I've never had to re-cut a femur, but have had to re-cut a tibia a few times.


TG: I routinely recommend the technique for both accuracy and efficiency. From my own personal data, I actually improved my alignment with this technique compared to my previous computer-assisted orthopedic surgery experience. My alignment results for my MyKnee patient-matched procedures were 94 percent compared to 92 percent with computer-assisted orthopedic surgery.


My efficiency with my procedures has come not from my own operative times, but from room set-up and turnover times at the end of the case. Recently, we performed a study in which we timed the opening and closing of a room for a TKA procedure utilizing both Efficiency and standard instrumentation. We found a savings of 15 minutes in set-up and 10 minutes in take-down per case — a significant savings of 25 minutes per case!


Q: How many procedures have you performed with the platform?


TG: I began using the MyKnee platform in April 2010. Unbelievably, I have not changed from this technique in seven years. I perform roughly 300 TKAs per year, totaling about 2,000 cases. I began using the Efficiency single-use instruments in May 2013. My first experience was sporadic due to the prototype nature of the initial instruments. Steadily, as production has improved and increased so has my use of the instruments.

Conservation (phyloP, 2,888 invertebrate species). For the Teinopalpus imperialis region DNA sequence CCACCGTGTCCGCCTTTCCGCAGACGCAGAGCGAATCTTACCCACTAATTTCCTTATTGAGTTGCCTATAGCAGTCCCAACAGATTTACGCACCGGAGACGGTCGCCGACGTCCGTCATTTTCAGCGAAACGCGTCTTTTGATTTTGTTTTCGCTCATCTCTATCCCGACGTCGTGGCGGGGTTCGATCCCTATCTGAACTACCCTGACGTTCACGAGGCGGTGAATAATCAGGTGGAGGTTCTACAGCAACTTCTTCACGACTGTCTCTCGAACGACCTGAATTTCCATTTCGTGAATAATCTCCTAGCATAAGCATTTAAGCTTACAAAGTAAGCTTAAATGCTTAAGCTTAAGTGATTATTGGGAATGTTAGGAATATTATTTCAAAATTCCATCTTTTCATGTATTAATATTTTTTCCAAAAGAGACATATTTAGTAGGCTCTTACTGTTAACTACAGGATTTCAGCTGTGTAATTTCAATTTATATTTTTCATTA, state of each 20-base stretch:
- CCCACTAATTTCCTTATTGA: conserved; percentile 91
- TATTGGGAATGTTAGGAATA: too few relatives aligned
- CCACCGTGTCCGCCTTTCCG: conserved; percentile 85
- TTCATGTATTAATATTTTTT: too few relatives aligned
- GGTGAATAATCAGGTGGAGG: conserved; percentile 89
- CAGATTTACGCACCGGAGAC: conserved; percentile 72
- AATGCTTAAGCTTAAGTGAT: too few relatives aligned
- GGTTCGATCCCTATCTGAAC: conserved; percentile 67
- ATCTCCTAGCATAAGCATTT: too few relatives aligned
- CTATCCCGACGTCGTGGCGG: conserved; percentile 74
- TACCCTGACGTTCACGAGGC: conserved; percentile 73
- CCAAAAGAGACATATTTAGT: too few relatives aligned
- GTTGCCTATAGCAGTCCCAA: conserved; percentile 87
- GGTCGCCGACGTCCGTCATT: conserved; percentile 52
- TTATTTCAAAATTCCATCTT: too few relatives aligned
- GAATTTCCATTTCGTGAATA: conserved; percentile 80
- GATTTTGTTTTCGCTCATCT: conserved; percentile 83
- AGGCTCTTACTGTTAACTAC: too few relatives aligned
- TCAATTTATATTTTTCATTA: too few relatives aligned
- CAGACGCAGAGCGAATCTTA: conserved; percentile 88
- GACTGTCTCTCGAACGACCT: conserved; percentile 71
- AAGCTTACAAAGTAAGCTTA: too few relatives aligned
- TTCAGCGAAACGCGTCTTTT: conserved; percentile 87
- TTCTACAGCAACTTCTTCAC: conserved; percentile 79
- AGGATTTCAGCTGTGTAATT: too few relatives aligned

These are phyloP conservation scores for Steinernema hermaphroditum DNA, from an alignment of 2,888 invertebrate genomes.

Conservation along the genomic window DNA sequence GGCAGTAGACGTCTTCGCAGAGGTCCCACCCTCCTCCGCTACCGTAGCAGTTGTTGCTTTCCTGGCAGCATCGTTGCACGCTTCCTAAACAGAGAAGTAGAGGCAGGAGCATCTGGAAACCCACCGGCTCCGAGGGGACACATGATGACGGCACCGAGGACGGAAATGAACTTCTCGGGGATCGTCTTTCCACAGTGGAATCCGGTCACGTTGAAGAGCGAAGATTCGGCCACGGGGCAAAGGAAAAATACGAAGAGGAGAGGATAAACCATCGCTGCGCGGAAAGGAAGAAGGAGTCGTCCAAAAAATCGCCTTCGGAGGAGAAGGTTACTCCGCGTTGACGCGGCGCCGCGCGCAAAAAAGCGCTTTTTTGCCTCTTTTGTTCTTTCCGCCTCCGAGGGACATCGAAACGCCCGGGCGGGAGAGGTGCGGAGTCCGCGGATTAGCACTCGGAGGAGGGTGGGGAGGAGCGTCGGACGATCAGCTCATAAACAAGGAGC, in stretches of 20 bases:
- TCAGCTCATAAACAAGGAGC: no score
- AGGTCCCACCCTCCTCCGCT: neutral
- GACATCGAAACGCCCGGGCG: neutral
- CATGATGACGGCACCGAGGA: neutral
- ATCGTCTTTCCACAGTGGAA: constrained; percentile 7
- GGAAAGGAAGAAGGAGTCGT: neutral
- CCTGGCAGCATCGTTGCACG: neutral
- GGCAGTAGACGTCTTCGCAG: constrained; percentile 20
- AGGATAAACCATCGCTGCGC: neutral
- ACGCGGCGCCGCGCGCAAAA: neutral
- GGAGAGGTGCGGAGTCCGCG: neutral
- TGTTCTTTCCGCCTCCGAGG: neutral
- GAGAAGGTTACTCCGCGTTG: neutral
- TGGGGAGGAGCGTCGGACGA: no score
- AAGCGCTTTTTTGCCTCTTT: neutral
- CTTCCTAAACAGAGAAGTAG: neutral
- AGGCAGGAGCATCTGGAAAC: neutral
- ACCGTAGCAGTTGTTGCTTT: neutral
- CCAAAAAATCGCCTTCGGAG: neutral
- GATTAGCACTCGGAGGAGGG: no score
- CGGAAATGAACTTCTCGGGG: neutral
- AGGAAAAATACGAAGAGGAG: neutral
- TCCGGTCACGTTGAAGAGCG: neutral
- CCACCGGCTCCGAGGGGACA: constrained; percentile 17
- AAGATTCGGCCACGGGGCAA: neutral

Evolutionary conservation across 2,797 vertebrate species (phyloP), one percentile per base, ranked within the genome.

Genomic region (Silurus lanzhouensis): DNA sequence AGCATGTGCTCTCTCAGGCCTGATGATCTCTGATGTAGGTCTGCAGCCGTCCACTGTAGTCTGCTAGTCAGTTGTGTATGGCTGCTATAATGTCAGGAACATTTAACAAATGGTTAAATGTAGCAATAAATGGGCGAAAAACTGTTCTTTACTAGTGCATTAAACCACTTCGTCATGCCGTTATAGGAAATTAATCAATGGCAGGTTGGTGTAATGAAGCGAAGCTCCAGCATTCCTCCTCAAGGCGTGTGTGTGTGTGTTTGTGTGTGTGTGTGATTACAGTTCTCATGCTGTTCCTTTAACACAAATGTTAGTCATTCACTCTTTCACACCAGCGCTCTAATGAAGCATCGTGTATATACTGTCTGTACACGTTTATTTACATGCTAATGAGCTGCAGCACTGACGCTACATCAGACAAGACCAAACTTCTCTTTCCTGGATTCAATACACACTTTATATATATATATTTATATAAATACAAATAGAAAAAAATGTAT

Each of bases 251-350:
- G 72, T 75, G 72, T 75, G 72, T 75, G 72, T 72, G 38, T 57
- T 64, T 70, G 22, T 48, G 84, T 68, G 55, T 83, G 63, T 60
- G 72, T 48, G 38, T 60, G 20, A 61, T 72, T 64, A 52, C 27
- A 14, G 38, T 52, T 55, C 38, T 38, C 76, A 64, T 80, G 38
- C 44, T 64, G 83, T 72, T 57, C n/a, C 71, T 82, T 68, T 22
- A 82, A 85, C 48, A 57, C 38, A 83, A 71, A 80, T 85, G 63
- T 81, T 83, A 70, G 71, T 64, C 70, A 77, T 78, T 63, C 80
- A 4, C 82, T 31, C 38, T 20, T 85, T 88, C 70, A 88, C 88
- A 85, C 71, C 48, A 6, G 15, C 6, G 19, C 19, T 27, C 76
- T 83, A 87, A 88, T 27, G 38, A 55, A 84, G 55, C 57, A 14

I currently use Efficiency instruments in approximately 50 percent of my cases totaling over 500 cases in the last four years. As stated previously, my comfort with the instruments has grown to now I consider them my "standard."


CF: I've performed probably a little over 100 procedures with the MyKnee Efficiency platform. There is a learning curve getting used to removing the articular cartilage to anchor the feet on the cutting guides. Now, I can do this almost as quickly as my previous technique. It can be done off an MRI as well. The instruments are well thought out with some things having multiple uses to limit the number of pieces and operative steps.